Sexual Dimorphism and Sex-Role Behavior
If any human society--larger or small, simple or complex, based on the most rudimentary hunting and fishing, or on the whole elaborate interchange of manufactured products--is to survive, it must have a pattern of social life that comes to terms with the differences between the sexes.
Sex roles, the expectations surrounding them, and the ideological and ethical issues on their periphery, are important sociological topics. Although it has been called a "clearly indefensible hypothesis" ( Goldberg, 1991:4), it is safe to say that most sociologists still believe sex differences in behavioral traits and characteristics are quite trivial and mostly the consequence of social conditioning. Other scientists accept the notion of nontrivial differences between the sexes as axiomatic and mostly biological in origin ( Rossi 1977, 1984; Symons 1979, 1987; Ellis, 1986; Moir & Jessel, 1991).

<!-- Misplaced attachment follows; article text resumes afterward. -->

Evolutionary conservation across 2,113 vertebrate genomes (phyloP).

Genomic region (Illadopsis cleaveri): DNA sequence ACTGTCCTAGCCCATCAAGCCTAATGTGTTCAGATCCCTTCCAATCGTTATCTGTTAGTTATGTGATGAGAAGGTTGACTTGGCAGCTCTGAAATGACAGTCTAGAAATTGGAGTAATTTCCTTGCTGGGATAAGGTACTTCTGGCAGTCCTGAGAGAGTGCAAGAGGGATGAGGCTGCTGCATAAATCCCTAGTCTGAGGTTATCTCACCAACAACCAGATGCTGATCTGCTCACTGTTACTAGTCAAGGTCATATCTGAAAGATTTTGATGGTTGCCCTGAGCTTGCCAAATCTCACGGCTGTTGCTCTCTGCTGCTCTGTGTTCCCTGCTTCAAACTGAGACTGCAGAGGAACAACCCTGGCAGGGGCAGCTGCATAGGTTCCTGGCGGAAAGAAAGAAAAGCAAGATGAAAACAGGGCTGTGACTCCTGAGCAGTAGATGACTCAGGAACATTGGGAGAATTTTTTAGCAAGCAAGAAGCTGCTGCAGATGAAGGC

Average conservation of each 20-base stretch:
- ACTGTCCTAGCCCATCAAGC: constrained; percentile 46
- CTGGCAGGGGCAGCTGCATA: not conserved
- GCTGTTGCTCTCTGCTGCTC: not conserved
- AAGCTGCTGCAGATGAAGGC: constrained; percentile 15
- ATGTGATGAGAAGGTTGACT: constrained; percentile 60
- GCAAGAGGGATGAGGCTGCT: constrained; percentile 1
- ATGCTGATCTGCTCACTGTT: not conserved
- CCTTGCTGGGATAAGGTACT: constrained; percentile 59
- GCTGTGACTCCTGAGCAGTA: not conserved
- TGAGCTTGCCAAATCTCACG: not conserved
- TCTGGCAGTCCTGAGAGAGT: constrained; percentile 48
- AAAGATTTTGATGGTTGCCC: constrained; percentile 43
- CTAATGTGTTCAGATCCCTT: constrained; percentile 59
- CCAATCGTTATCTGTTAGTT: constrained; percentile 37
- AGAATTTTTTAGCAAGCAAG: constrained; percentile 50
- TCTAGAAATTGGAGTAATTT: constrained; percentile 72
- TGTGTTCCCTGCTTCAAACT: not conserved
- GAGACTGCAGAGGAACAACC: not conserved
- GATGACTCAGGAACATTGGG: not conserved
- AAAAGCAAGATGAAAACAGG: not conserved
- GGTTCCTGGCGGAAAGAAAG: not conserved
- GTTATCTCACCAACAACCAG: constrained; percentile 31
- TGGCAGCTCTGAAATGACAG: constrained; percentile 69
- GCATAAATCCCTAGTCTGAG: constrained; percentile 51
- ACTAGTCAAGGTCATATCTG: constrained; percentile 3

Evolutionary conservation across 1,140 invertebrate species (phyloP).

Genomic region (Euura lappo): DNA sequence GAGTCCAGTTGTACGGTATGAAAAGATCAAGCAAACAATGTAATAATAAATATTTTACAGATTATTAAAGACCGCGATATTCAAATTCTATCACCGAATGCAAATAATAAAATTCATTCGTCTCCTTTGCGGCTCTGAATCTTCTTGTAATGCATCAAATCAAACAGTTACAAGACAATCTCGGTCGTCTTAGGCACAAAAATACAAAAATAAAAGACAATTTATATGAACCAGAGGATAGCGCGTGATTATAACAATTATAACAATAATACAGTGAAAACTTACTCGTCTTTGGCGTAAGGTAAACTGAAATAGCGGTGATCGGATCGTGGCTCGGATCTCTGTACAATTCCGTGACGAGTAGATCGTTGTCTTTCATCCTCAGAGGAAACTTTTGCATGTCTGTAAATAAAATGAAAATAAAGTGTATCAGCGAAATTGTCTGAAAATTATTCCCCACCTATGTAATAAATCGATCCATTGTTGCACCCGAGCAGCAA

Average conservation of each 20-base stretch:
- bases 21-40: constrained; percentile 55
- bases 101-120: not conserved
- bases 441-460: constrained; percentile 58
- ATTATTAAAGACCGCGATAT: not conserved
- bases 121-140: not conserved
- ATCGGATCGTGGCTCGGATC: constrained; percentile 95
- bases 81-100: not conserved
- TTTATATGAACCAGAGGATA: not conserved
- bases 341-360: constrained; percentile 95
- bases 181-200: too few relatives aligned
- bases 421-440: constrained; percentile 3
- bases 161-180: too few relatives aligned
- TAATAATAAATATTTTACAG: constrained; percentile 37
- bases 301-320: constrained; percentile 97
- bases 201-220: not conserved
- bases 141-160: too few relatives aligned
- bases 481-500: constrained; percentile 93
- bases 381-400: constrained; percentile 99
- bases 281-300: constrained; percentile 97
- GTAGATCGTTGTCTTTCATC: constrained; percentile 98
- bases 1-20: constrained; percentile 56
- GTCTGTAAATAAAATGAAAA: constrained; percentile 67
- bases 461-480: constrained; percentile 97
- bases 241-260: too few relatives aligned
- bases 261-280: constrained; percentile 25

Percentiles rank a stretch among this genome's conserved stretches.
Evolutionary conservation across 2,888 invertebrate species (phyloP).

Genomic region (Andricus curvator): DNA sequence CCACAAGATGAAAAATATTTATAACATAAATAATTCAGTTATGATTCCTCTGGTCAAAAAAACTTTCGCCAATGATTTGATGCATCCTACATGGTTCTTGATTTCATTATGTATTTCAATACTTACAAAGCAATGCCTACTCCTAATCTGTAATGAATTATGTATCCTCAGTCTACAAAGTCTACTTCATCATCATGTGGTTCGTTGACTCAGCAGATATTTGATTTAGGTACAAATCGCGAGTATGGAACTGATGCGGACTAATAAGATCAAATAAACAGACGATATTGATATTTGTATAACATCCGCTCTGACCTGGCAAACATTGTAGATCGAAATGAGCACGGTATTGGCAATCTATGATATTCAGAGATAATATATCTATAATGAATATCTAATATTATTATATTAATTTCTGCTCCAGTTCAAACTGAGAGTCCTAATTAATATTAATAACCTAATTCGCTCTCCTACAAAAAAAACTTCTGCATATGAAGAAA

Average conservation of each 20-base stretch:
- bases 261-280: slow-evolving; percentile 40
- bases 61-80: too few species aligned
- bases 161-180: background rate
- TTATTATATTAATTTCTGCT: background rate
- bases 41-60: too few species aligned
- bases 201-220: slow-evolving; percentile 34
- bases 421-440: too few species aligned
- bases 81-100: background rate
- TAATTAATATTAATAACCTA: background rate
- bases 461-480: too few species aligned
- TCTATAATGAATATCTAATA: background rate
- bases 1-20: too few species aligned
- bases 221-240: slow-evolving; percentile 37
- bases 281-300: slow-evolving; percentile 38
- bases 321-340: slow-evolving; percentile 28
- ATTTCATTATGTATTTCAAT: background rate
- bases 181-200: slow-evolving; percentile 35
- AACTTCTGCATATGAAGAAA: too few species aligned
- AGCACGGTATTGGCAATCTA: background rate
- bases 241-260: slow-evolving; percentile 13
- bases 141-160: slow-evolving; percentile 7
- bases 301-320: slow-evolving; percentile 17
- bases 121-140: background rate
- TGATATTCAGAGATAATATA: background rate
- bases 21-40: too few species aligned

The attitude of some mainstream social scientists to the mounting evidence of sexual dimorphism is analogous to the religious response to Darwinism in the nineteenth century: "Let us hope that it is not true; if it is, let us hope that it not be generally known." Some even use their positions as reviewers to try to prevent such information from becoming "generally known." Jo Durden- Smith and Diane de Simone ( 1983:20) related how one researcher's proposal for a book dealing with sex and the brain was dismissed by a reviewer with the words, "This book ought not be done." This was not a reflection of the reviewer's assessment of the researcher's scholarship but of his or her opinion that to explore the biological bases of sex differences is "sexist" and